Jemima and her Quest journey
Kieran and his Quest journey
When Kieran first started his school life his struggles soon became apparent as he tried to adapt to the unwritten rules of school life. He found the pressures of sharing a class with lots of other children challenging as he hated the noise. Following instructions from his teachers was impossible as, unless a specific instruction was directed to him by name, he couldn’t process that he was included so would ignore the teacher. Trying to figure out social rules with the other children was too overwhelming which then caused behaviour issues to spiral. Luckily he had a supportive teacher who recognised there was obviously a reason behind the behaviours and he was referred to CAMHs within the first half term.
Within the year, Kieran had been assessed and primarily diagnosed with Autism, quickly followed by a further diagnosis of ADHD.
Over the next 2 years of his infant school the gap in learning became wider, the behaviour escalated and the bullying started as he was constantly teased for ‘writing like a baby’ by his peers. His work never appeared on classroom walls and parents evening became an event to be dreaded as we were ‘those parents’.
Despite our overwhelming concerns, Kieran moved to his junior school and our fears were soon confirmed and he became more anxious, unhappy and angry as he just couldn’t cope with demands to conform to ‘the norm’ and he spent more and more time out of the class.
Each morning the battles increased which always ended up with me crying on my drive to work with the words of ‘you don’t love me, you hate me and you don’t care’ swimming in my head making me feel like the worst parent in the world!
After struggling to find a school that would meet Kieran’s needs we were told about a new school which was due to open in Rugby in September of that year so I started researching. Looking at the website, I was impressed and it had everything our son needed, it seemed too good to be true so I arranged to meet with Nicola in her temporary base at Discovery school.
This is a day I will never forget. We took Kieran along and right from the start Nicola directed her chat to Kieran but not in an overwhelming way and he sat and listened to her plans for her new school. She took an interest in him and listened when he spoke. After a short space of time, Nicola noticed he was fidgeting and asked if he would like to go for a walk around. During this time, again she spoke with him, introducing him to another learner around the same age who would be transferring to Quest and for the first time he smiled and my heart melted.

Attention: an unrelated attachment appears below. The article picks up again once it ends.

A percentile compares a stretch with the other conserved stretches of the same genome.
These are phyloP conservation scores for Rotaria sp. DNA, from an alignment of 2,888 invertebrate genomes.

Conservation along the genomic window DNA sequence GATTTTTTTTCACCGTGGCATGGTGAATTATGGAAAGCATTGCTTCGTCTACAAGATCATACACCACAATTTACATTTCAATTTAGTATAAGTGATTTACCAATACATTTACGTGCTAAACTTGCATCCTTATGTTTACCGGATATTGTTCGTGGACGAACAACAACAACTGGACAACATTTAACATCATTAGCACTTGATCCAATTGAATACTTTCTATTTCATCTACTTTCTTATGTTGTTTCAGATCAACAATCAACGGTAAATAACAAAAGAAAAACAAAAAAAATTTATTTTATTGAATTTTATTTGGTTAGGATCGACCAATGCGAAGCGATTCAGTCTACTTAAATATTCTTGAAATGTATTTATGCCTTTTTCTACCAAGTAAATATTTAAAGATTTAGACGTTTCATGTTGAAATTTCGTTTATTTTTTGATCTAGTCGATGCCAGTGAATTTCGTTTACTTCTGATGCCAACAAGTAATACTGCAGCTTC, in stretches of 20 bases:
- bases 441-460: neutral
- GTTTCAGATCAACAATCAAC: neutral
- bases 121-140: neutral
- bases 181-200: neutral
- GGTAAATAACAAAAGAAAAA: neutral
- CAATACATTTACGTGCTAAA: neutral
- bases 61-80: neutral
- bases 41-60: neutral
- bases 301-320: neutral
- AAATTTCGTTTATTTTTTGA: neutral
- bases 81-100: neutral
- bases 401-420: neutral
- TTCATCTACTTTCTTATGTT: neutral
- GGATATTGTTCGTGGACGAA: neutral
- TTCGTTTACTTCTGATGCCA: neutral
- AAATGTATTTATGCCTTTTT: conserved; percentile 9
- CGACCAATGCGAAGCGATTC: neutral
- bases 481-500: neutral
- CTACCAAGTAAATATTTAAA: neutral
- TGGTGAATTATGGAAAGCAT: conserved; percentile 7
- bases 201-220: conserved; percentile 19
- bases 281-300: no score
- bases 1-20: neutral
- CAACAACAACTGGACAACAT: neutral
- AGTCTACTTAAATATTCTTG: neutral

At the end of our meeting Nicola asked if we had any questions Kieran asked ‘can I come to your school?’ When we got back in the car Kieran asked if he could go to Nicola’s school. I asked if he was sure, did he really want to go and he said ‘yes mum because I can finally be the real me.’ Well I can’t describe the feeling of overwhelming love I had for my child at that moment in time, I was immensely proud and I cried all the way home!
Within a number of weeks Kieran was granted a place at Quest and we began the transition. The school were fantastic and we had regular updates, were given lots of information, received home visits and went out on group visits to help the transition process but it wasn’t all just about Kieran, our whole family were made to feel like we were part of the Quest family too.
When the big day arrived we were all nervous and worried but Kieran was still up and dressed in his new uniform ready to start his new chapter. After a tense and anxious day on our part much to our relief Kieran came home beaming and full of how his day at been, from his amazing teacher ‘who doesn’t shout’ to his new friends and in his words ‘I finally have friends mum’. Knowing our child was being supported and not judged was such an overwhelming relief and for the first time we actually had hope for his future.
3 years on
Kieran is now into his 3rd year at Quest and the change in him is evident. He is happy and thriving and has a sense of belonging. He now has friends around during the holidays and is always chatting and laughing with his class mates on his Xbox. During his time in mainstream he had fallen quite significantly behind in his academic studies but now thanks to the patience and dedication of the Quest staff he is now where he should be and will be able to sit his GCSE’s in year 11. He no longer complains every morning of ‘being too poorly for school’ and is up and ready watching out of the window for his taxi to arrive.
At school he loves his lessons from his food tech through to music tech, and he has personalised learning which is tailored to the individual learners needs. He finally has access to services such as speech and language and occupational therapy within the school who can assess and provide support without having to join a lengthy waiting list!
To sum it up, we know that without Quest Kieran would probably have been permanently excluded from school and would be an extremely unhappy and angry young man but thanks to Quest he has:
‘Hope, Happiness and a Future’